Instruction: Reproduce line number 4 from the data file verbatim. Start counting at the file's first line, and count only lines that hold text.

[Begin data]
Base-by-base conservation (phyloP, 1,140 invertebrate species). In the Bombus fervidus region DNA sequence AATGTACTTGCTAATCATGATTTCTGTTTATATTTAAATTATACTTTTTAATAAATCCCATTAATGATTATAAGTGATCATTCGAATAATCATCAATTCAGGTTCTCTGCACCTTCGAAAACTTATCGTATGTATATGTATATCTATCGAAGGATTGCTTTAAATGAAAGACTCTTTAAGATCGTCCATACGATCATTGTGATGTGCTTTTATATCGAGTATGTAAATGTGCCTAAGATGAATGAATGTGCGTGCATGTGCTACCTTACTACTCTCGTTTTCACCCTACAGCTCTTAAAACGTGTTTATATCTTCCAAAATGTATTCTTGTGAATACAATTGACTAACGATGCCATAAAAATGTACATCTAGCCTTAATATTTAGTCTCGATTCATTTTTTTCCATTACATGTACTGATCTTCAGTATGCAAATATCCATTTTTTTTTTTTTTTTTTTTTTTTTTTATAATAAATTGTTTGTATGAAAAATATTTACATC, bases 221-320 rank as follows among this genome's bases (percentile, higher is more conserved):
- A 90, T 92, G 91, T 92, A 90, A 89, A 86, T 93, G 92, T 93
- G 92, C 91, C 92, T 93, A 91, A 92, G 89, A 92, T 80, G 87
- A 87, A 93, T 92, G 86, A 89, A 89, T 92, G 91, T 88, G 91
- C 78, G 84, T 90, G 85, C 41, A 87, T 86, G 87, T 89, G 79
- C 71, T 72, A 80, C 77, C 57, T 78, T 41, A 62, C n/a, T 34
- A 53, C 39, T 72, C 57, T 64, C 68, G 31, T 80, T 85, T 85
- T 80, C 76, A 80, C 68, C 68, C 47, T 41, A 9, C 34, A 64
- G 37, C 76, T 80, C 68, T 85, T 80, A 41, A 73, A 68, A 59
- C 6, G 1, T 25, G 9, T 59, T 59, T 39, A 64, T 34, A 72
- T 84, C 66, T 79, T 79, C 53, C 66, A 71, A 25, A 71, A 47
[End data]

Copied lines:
- A 87, A 93, T 92, G 86, A 89, A 89, T 92, G 91, T 88, G 91